Maybe we see that scene as something allegorical, and not even that relevant to us, just indicating Buddha’s extraordinary qualities as he showed the manner of attaining enlightenment.  But I think it shows us a powerful way to deal with our own delusions or maras when they arise. After all, sure, in the play we can think that those enchanting women are too abstract to be tempting; but if all the people we ever really lusted after were to appear in front of us and say, “It’s always been you I love! I’ve been an idiot! Come with me!” might we not be tempted?! But Buddha saw right through them.

And when those same maras then tried to scare him, again we might think that is something abstract; but what are those maras? All are appearances created by our own scary delusions of anger, attachment, jealousy, self-loathing, loneliness, fear, anxiety, or existential despair arising as if out there, in front of us, trying to attack us, to overwhelm us. Think of the scariest appearances to your mind, your most feared enemies, those who have the greatest power (you think) to upset you – a neglectful parent, an off the rails child, a sneering rival, a bullying abuser, a ruthless boss, a dismissive ex, or plain old sickness, ageing, wrinkles, and death. But they get nowhere because we, like Buddha, can see right through them.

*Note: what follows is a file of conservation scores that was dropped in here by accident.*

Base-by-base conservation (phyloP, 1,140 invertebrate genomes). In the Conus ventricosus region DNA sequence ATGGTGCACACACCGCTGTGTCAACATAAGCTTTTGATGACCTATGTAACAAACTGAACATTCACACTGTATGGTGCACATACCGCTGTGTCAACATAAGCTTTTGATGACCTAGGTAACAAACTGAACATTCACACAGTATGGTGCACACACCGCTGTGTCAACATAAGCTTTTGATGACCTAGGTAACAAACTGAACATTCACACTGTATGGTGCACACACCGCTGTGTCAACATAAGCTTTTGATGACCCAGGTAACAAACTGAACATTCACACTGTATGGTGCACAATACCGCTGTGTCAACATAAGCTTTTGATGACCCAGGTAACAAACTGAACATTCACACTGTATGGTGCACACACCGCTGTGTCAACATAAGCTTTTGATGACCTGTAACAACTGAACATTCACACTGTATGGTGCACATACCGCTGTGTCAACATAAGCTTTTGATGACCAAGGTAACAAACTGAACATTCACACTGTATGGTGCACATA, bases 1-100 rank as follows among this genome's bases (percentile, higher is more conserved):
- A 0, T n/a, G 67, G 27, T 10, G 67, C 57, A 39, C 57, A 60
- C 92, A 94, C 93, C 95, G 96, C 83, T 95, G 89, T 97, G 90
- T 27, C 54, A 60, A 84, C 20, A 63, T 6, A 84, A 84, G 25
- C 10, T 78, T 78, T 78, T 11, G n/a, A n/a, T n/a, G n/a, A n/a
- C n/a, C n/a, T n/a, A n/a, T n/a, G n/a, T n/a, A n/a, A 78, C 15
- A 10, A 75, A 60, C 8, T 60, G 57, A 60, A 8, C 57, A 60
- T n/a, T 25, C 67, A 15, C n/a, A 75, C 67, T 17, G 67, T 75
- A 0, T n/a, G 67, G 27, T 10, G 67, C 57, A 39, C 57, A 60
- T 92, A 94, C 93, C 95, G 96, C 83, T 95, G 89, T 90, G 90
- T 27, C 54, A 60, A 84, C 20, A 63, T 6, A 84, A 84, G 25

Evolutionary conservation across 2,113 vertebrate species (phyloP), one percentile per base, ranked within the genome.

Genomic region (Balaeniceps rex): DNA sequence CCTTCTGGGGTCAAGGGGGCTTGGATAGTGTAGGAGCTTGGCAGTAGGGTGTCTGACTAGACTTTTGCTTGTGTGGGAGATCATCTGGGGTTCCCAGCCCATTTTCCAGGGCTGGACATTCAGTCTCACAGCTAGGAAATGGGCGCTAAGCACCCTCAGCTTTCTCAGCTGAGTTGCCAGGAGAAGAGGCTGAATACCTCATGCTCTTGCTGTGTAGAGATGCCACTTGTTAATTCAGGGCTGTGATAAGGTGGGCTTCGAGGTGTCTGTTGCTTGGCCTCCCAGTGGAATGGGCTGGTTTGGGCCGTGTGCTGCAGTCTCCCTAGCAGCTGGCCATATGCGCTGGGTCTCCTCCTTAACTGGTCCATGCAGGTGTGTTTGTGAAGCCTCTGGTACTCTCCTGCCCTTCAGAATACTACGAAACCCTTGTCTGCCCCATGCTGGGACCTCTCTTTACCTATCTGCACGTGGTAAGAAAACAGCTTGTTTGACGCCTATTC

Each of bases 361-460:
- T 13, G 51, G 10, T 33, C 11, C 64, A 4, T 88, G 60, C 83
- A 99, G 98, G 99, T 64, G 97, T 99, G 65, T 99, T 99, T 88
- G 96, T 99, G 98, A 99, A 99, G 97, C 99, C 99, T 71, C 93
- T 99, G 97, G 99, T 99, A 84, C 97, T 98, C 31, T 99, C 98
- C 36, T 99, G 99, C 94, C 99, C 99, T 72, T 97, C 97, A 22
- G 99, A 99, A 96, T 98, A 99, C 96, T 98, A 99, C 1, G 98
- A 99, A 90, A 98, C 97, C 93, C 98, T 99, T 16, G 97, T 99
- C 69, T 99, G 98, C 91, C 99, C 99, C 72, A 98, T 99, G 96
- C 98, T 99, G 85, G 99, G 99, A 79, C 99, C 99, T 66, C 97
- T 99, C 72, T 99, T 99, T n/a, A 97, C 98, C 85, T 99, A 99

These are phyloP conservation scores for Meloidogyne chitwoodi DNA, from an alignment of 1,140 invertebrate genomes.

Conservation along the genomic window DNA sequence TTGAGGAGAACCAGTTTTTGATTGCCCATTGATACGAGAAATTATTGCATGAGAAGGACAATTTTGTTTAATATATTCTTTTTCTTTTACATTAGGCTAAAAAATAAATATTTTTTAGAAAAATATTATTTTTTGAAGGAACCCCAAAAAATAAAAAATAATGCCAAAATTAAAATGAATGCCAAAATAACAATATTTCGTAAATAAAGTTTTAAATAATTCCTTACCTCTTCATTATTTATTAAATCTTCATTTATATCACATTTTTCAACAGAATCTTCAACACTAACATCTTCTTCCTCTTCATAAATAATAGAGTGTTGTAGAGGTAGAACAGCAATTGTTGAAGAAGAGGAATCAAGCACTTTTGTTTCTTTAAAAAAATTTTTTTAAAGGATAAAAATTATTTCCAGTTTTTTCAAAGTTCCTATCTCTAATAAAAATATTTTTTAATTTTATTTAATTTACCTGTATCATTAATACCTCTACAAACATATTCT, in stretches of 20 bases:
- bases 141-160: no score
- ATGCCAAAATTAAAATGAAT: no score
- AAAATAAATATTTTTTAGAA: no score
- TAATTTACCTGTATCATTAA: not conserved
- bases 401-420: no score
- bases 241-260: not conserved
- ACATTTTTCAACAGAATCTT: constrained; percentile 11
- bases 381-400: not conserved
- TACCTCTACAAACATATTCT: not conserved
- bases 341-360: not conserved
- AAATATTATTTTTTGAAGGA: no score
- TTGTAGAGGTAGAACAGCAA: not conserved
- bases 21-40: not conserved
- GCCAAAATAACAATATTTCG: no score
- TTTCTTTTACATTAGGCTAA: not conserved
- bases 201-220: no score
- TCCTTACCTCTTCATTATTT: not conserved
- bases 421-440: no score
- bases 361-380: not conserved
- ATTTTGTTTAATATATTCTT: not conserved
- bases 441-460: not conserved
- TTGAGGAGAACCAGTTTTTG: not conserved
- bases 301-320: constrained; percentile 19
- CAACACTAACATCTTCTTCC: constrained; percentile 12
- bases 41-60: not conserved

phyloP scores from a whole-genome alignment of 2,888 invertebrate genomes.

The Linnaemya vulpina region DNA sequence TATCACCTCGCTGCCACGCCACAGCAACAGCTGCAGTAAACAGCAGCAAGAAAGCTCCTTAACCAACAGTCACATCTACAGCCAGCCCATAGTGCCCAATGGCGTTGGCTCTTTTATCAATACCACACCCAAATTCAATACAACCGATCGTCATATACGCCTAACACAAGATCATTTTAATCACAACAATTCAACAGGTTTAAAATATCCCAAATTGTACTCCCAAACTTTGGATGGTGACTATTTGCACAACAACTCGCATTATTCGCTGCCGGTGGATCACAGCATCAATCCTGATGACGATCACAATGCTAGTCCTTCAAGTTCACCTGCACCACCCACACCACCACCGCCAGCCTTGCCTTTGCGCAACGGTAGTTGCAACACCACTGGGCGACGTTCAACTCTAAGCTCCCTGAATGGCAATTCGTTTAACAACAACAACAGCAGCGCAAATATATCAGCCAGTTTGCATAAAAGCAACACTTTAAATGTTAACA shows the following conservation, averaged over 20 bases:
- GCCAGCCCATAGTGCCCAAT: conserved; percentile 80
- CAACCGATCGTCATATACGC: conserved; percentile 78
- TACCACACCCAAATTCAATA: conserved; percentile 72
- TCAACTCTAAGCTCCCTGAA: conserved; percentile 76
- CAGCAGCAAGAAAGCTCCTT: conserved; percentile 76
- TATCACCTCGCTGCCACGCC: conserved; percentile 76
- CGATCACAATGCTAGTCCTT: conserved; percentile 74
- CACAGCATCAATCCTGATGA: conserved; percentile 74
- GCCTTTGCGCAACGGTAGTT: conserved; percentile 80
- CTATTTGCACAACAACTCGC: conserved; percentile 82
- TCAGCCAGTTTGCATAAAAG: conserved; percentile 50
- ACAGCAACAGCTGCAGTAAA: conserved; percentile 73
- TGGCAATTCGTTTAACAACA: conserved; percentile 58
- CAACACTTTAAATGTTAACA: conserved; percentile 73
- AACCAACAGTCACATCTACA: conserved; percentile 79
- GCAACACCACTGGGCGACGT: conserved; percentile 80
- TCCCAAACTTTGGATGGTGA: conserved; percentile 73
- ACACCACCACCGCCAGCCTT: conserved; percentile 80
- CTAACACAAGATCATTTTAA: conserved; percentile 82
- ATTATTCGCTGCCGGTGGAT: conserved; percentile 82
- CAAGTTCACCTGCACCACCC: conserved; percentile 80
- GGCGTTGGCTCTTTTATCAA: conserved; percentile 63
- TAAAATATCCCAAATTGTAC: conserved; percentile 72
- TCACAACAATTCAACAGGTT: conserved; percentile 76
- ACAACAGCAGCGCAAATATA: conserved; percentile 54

And at no point did Buddha identify with these appearances. At no point was he overpowered by them. He understood they were maras with no function other than to harm him. He accepted they were appearing, but instead of fighting them he saw right through them. He saw they were mistaken appearances, saw they weren’t even there; and with his love, concentration, and wisdom he called the earth to witness that he had overcome them all.Buddha calling earth to witness

Buddha understood that none of these maras was outside his mind, so they all disappeared permanently the moment his final obstructions were lifted. In that moment, he became an omniscient being.